A1 Journal article – refereed
Eosinophilia is a favorable prognostic marker for oral cavity and lip squamous cell carcinoma

List of Authors: Peurala E, Tuominen M, Loyttyniemi E, Syrjanen S, Rautava J
Publisher: WILEY
Publication year: 2018
Journal: APMIS
Journal name in source: APMIS
Journal acronym: APMIS
Volume number: 126
Issue number: 3
Number of pages: 7
ISSN: 0903-4641
eISSN: 1600-0463

Eosinophils are frequently encountered with squamous cell carcinomas (SCC) and it has been proposed that tumor-associated tissue eosinophilia (TATE) could be of prognostic significance in oral SCC. The aim was to evaluate TATE in 83 oral cavity and 16 lip SCCs as well as the best possible use of TATE as a prognostic marker. The number of eosinophils was counted per high power fields (HPF, x400) in three different representative areas of the tumor and its stroma. The degree of TATE was analyzed in relation to clinicopathological features of tumors and patients' survival (follow-up mean 40.7months) using Fisher's exact test. TATE was detected in 58 (70%) oral and 8 (50%) lip SCC samples. The median number of eosinophils between oral and lip SCC was different (p=0.028) but TATE was similar per HPF (p=0.085). Totally, 6% of lip and 21% of oral SCC patients died during the follow-up. The patients with the higher TATE had significantly better survival than the patients with the lower TATE (p=0.0136). The best cut-off value predicting the survival was 4 eosinophils/HPF. TATE is a prognostic marker for oral and lip SCC: more than 4 eosinophils/HPF may predict more favorable prognosis.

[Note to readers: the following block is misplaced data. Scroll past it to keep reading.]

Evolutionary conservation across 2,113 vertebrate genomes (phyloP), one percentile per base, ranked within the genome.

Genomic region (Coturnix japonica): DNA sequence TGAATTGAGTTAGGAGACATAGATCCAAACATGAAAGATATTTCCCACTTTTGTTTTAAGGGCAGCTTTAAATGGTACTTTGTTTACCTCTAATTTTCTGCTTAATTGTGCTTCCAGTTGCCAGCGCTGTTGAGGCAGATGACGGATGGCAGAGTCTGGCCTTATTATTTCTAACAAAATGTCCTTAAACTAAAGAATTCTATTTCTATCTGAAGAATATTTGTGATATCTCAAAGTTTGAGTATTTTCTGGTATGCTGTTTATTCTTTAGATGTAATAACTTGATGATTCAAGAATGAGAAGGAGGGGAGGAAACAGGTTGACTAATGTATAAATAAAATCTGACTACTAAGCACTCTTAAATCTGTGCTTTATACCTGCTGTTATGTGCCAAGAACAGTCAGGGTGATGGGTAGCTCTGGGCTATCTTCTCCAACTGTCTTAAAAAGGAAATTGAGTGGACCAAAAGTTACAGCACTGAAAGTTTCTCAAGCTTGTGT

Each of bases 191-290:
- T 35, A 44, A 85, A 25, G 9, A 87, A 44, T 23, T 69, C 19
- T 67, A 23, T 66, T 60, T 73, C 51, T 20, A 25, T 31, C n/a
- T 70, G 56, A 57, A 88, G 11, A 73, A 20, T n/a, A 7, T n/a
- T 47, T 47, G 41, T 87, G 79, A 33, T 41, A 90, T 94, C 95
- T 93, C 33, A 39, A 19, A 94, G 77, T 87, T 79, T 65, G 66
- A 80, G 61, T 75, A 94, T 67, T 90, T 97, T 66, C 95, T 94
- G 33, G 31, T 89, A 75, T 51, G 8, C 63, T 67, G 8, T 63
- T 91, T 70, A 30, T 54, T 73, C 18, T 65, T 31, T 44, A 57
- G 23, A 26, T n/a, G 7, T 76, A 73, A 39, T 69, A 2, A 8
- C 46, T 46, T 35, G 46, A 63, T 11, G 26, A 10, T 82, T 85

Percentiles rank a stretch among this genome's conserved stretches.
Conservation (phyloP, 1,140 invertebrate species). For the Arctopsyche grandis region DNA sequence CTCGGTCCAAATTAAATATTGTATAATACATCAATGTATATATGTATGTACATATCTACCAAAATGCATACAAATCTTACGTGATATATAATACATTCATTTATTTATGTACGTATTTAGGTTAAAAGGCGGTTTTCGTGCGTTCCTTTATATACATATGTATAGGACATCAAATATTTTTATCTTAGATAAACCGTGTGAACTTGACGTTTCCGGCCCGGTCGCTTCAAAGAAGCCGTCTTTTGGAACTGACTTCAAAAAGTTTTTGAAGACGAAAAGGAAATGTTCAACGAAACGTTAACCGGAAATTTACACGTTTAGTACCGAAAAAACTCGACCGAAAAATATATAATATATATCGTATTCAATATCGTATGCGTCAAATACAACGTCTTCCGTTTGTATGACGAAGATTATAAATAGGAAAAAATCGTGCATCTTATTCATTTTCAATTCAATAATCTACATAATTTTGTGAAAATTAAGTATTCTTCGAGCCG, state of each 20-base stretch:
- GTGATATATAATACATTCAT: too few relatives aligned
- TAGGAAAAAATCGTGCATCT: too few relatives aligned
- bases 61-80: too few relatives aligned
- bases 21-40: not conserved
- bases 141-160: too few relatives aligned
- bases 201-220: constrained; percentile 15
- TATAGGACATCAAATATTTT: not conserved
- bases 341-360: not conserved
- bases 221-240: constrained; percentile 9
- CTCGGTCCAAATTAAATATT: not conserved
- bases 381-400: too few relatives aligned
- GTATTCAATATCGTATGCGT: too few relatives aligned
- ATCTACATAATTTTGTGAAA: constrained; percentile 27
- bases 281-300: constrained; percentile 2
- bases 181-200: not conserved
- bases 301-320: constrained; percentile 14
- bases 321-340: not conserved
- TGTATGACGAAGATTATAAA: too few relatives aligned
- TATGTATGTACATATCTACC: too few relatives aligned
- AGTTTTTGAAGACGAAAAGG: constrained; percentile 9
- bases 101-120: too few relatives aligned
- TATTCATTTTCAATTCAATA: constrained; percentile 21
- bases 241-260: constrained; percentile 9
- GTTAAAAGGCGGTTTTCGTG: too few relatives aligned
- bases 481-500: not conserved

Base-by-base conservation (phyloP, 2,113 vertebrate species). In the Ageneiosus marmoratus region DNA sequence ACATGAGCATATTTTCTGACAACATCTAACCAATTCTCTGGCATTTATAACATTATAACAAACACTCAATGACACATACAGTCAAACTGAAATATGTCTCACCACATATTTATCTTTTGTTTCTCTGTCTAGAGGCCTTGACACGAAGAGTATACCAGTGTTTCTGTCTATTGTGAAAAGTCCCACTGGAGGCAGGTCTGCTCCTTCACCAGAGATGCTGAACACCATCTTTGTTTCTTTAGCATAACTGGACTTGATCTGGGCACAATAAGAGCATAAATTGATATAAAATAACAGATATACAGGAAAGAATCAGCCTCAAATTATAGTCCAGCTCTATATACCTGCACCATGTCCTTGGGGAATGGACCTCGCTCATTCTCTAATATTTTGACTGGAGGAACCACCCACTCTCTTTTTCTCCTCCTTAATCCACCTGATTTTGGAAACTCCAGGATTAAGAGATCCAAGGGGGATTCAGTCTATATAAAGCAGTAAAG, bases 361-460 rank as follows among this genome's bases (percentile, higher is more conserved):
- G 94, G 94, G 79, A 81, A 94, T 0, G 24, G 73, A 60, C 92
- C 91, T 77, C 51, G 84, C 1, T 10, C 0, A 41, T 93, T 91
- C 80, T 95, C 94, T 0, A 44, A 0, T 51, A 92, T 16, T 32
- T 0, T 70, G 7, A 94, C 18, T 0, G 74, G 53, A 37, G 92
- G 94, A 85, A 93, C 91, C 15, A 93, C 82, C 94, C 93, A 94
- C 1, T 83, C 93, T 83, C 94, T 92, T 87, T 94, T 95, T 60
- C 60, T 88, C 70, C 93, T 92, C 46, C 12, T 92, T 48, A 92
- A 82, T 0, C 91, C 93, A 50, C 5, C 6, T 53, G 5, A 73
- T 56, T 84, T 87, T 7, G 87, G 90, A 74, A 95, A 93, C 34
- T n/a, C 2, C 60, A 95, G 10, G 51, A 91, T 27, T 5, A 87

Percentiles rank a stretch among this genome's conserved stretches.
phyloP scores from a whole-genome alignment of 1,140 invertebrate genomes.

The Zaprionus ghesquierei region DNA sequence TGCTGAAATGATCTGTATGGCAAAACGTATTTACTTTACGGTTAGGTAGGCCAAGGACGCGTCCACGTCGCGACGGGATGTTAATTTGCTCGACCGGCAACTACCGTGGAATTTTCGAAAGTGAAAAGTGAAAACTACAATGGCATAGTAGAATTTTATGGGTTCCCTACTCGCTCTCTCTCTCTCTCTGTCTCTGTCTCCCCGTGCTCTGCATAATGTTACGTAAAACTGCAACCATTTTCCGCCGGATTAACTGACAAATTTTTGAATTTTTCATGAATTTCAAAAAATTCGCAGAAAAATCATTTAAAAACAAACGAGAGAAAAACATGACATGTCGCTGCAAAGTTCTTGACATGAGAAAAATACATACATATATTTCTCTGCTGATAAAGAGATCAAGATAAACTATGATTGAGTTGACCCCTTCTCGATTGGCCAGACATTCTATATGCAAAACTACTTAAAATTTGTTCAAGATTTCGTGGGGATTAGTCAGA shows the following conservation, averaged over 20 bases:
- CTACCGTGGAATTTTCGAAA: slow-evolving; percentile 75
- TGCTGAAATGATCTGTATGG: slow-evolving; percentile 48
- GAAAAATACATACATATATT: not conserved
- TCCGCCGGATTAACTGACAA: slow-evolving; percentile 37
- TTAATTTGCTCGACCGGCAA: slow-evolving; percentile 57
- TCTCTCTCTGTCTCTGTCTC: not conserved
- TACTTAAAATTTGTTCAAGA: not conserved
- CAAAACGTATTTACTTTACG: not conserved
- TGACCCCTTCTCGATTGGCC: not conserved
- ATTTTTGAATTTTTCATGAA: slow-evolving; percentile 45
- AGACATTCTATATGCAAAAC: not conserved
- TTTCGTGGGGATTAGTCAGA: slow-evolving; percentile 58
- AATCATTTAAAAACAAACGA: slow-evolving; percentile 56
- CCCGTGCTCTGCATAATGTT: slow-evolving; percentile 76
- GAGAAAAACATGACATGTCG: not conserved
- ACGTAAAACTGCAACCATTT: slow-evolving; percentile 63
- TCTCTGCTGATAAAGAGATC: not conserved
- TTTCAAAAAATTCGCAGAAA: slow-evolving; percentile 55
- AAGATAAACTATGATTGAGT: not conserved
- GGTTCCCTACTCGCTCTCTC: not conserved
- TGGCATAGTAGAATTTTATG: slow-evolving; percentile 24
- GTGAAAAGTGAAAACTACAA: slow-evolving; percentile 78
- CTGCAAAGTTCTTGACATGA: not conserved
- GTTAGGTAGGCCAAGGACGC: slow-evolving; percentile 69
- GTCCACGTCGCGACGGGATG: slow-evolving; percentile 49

Last updated on 2019-21-08 at 22:03